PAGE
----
This early in the year there are many shoreline opportunities in southern Ontario to intercept perch as they migrate towards their spawning grounds. Perch move into shallow-water after ice-out in preparation for spawning when water temperatures average 44-54F. They can migrate up canals and even tributaries of lakes. The smaller males move to the spawning grounds first followed by the females and males remain longer on the spawning grounds then the females.
Spawning takes place during the night & early morning normally near rooted vegetation, submerged brush or fallen trees, but at times over sand or gravel. Total number of eggs increases with the size of the female that can carry from 35,000 – over 100,000 for fish from 7-10″.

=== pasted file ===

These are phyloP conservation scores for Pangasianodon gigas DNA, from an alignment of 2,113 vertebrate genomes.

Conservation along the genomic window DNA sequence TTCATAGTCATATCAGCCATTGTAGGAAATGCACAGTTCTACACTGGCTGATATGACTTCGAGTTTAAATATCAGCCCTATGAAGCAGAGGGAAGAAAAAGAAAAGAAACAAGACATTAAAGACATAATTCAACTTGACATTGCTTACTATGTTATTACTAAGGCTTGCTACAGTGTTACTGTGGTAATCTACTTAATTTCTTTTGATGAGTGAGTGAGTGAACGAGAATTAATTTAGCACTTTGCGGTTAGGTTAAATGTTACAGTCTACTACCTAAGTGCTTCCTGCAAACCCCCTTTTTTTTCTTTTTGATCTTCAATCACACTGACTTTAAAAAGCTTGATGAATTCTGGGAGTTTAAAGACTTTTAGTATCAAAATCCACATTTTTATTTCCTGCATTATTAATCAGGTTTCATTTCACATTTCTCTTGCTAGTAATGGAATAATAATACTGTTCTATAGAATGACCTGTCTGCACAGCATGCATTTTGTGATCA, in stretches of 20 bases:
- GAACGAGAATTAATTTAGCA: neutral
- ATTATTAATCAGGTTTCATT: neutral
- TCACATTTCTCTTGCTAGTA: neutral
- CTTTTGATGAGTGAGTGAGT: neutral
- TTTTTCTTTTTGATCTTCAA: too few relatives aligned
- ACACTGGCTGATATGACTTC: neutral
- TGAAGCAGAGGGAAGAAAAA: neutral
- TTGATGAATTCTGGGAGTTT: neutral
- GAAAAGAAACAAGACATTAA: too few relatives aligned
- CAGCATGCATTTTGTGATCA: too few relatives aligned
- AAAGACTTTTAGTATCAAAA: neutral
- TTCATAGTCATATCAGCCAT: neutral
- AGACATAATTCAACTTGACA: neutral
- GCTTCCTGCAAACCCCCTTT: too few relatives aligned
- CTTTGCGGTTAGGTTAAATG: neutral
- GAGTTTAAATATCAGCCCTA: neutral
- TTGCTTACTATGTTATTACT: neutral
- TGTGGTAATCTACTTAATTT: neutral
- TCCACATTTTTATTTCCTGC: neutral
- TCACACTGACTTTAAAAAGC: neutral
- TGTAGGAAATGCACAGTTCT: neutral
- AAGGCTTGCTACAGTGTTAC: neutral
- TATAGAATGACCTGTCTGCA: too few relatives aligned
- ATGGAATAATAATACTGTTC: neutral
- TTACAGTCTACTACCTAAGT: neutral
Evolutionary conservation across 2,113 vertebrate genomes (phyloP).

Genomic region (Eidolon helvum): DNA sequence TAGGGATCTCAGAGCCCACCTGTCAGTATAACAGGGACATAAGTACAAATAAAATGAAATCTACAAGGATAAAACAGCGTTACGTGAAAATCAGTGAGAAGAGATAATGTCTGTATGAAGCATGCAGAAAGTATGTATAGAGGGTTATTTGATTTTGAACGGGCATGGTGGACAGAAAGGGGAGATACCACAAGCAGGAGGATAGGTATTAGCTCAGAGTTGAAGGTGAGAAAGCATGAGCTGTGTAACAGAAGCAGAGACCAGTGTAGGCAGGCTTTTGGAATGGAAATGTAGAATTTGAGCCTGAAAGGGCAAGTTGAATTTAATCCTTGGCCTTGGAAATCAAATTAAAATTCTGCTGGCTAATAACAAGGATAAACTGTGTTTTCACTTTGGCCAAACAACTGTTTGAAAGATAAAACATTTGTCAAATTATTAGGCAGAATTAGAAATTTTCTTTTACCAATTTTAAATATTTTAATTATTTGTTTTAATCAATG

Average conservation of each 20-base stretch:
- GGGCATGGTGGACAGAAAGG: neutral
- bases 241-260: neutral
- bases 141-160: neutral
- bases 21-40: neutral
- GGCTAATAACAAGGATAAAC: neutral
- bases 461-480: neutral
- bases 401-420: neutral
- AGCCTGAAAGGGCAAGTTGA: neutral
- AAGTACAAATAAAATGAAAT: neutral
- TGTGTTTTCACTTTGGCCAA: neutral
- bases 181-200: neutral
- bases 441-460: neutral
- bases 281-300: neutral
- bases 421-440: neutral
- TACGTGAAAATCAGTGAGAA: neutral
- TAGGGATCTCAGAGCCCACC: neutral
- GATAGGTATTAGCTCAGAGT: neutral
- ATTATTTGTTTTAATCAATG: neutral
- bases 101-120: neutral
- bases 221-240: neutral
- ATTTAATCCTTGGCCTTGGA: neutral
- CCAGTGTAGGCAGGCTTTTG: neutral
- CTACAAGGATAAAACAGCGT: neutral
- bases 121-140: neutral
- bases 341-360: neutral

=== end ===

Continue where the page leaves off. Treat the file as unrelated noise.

No nest is built for egg-laying. The transparent eggs when shed swell-up in a unique, transparent, gelatinous, accordian-folded string or tube. This mass of eggs that can be up to 7′ in length and 2-4″ wide and weigh up to 2 lb. can contain 2,000-90,000 eggs.
Good spots to find shoreline perch are:
-shallow bays with living or dead weeds
-marina basins with living or dead weeds under and around boat docks
-canal & tributaries that are connected to a main lake
Spring pre-spawn perch are actively feeding and can be caught on small live minnows, worms and a variety of small plastic grubs and minnow imitations. These can be fished on the bottom or with a float. The key is to locate schools of Perch.
Popular spring time locations to catch them are the Detroit & St. Lawrence river, the inlets, bays and boat harbours on all the Great Lakes and especially in Lake Ontario and Lake Erie, Lake Simcoe’s & the Kawartha Lakes shallower shorelines and tributaries.